You can never go back. (Destiny)

by Cody Miller @, Music of the Spheres - Never Forgot, Thursday, May 05, 2022, 10:28 (744 days ago) @ ManKitten
edited by Cody Miller, Thursday, May 05, 2022, 11:22

I’d honestly be surprised if I ever play Infinite’s campaign again, and that’s the first time I can say that about a Halo campaign.

This was biggest let down about the game. I completed the campaign, did all the side quests / world activities in just over a week. Now there is literally nothing left for me to do.
I don't want to start a new campaign to collect the stuff I missed in missions.
I don't want to start a new character that has no power ups.

I just want to jump into a mission and play it. Part of the fun of the Halo campaigns (for me at least) is playing the linear mission, in a huge environment and seeing what all I can do. Limits = Creativity. When you're fenced in, you find ways to get out and have fun. When you're in the open field...you just...wander around.

Halo was never a "do whatever you want" kind of game. You were given a mission and tasked with completing it. So go figure out how to do it the best! For me, this whole concept was thrown away for Infinite.

I get that sense too from many modern games besides Halo Infinite. Think about how most other art forms condense life to the interesting parts.

So when you think about it, the 'open world' necessarily implies a dilution of the interesting. If every inch of Halo Infinite were as designed and as dense as the levels in Halo CE, then it would not just be a really really really long game? The open world in a sense requires much of it to be boring and there for mere traversal, or else it'd just be a giant traditionally designed level.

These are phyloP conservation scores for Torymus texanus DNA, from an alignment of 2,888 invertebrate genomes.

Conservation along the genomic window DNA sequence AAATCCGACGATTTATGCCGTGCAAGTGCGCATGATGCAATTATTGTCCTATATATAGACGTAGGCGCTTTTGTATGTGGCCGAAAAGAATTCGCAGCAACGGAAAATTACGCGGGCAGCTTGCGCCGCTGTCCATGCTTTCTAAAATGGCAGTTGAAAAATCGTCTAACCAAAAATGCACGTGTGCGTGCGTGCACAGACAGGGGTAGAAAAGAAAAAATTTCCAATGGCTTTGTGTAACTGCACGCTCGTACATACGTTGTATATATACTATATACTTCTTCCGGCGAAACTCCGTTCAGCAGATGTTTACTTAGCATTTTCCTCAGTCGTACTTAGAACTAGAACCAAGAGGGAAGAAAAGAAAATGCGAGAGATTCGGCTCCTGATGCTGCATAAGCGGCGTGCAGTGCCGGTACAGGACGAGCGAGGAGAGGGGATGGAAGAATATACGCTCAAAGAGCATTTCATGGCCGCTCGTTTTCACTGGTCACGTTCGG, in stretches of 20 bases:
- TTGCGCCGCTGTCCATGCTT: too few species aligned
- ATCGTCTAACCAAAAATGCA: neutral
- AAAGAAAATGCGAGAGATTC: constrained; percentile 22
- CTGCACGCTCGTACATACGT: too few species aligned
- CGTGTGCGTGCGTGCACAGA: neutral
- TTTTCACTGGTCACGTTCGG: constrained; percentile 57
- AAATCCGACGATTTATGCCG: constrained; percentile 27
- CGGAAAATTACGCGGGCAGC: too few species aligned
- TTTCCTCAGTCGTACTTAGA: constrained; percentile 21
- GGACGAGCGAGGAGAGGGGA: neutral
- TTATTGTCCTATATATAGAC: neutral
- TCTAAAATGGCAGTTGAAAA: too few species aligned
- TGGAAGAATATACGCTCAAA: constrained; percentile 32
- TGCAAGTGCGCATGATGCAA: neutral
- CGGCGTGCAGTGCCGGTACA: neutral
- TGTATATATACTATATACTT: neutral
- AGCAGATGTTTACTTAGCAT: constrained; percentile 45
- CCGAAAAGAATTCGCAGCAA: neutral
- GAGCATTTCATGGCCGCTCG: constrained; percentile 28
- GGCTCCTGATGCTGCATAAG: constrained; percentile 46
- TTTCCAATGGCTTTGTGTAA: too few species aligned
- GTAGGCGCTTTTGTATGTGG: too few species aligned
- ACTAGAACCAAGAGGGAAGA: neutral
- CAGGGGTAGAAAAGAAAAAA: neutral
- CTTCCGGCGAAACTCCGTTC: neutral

Older open world games were small enough not only to develop, but for players to have a full sense of it as well. Zelda's overworld was 16 screens by 8 screens. 128 screens which could not only be individually designed with care packing an experience into each one, but a player could probably deal with holding all that in their head while navigating, or at least make a map. The sheer size of the open world in games now precludes both of those things.

This is what modern open world IS. Loosely designed challenges connected by a world with not much in between. Look at the sheer number of side jobs, collectables, etc are crammed into all these games. Extrinsic rewards because the world doesn't provide as much intrinsic fun.

The genre requires the expansion of the game into the mundane. The way I see it, there are two choices you have when making an open world game. Either make the mere traversal of those paths in between fun to navigate, thus making the mundane interesting again (Death Stranding, BotW), or just… don't do open world.

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